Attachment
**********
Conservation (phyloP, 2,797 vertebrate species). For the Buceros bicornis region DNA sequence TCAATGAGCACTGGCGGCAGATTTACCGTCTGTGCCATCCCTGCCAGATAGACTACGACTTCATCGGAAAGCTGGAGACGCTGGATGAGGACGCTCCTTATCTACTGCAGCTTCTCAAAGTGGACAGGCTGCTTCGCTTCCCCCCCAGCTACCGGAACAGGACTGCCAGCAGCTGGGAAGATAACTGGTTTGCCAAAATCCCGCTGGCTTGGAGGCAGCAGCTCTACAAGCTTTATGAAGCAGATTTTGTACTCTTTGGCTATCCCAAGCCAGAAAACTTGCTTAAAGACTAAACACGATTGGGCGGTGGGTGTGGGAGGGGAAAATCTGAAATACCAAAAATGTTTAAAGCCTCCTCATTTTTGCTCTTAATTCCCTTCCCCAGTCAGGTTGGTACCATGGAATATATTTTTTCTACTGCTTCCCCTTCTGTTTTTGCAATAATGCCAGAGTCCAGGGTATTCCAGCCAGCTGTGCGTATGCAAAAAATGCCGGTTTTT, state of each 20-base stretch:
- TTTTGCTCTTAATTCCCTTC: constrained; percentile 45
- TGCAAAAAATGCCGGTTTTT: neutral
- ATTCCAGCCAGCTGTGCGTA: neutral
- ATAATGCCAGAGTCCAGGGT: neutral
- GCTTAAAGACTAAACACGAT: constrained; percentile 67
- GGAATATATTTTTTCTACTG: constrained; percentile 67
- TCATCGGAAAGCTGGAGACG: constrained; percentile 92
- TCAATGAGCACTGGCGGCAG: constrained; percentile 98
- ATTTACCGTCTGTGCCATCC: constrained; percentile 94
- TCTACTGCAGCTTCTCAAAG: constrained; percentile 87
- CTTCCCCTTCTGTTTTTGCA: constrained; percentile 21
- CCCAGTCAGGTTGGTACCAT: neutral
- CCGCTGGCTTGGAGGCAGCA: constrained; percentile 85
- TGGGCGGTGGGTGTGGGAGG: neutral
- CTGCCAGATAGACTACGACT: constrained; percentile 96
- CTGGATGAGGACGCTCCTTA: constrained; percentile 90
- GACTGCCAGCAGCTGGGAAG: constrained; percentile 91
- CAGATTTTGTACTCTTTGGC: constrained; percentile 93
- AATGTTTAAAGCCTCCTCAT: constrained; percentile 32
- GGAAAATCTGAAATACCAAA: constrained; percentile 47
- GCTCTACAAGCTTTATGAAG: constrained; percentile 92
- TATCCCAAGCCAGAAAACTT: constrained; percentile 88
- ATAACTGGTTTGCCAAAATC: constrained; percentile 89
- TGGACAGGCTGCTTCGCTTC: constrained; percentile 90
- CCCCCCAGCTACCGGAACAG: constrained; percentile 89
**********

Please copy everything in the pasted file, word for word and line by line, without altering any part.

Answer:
Conservation (phyloP, 2,797 vertebrate species). For the Buceros bicornis region DNA sequence TCAATGAGCACTGGCGGCAGATTTACCGTCTGTGCCATCCCTGCCAGATAGACTACGACTTCATCGGAAAGCTGGAGACGCTGGATGAGGACGCTCCTTATCTACTGCAGCTTCTCAAAGTGGACAGGCTGCTTCGCTTCCCCCCCAGCTACCGGAACAGGACTGCCAGCAGCTGGGAAGATAACTGGTTTGCCAAAATCCCGCTGGCTTGGAGGCAGCAGCTCTACAAGCTTTATGAAGCAGATTTTGTACTCTTTGGCTATCCCAAGCCAGAAAACTTGCTTAAAGACTAAACACGATTGGGCGGTGGGTGTGGGAGGGGAAAATCTGAAATACCAAAAATGTTTAAAGCCTCCTCATTTTTGCTCTTAATTCCCTTCCCCAGTCAGGTTGGTACCATGGAATATATTTTTTCTACTGCTTCCCCTTCTGTTTTTGCAATAATGCCAGAGTCCAGGGTATTCCAGCCAGCTGTGCGTATGCAAAAAATGCCGGTTTTT, state of each 20-base stretch:
- TTTTGCTCTTAATTCCCTTC: constrained; percentile 45
- TGCAAAAAATGCCGGTTTTT: neutral
- ATTCCAGCCAGCTGTGCGTA: neutral
- ATAATGCCAGAGTCCAGGGT: neutral
- GCTTAAAGACTAAACACGAT: constrained; percentile 67
- GGAATATATTTTTTCTACTG: constrained; percentile 67
- TCATCGGAAAGCTGGAGACG: constrained; percentile 92
- TCAATGAGCACTGGCGGCAG: constrained; percentile 98
- ATTTACCGTCTGTGCCATCC: constrained; percentile 94
- TCTACTGCAGCTTCTCAAAG: constrained; percentile 87
- CTTCCCCTTCTGTTTTTGCA: constrained; percentile 21
- CCCAGTCAGGTTGGTACCAT: neutral
- CCGCTGGCTTGGAGGCAGCA: constrained; percentile 85
- TGGGCGGTGGGTGTGGGAGG: neutral
- CTGCCAGATAGACTACGACT: constrained; percentile 96
- CTGGATGAGGACGCTCCTTA: constrained; percentile 90
- GACTGCCAGCAGCTGGGAAG: constrained; percentile 91
- CAGATTTTGTACTCTTTGGC: constrained; percentile 93
- AATGTTTAAAGCCTCCTCAT: constrained; percentile 32
- GGAAAATCTGAAATACCAAA: constrained; percentile 47
- GCTCTACAAGCTTTATGAAG: constrained; percentile 92
- TATCCCAAGCCAGAAAACTT: constrained; percentile 88
- ATAACTGGTTTGCCAAAATC: constrained; percentile 89
- TGGACAGGCTGCTTCGCTTC: constrained; percentile 90
- CCCCCCAGCTACCGGAACAG: constrained; percentile 89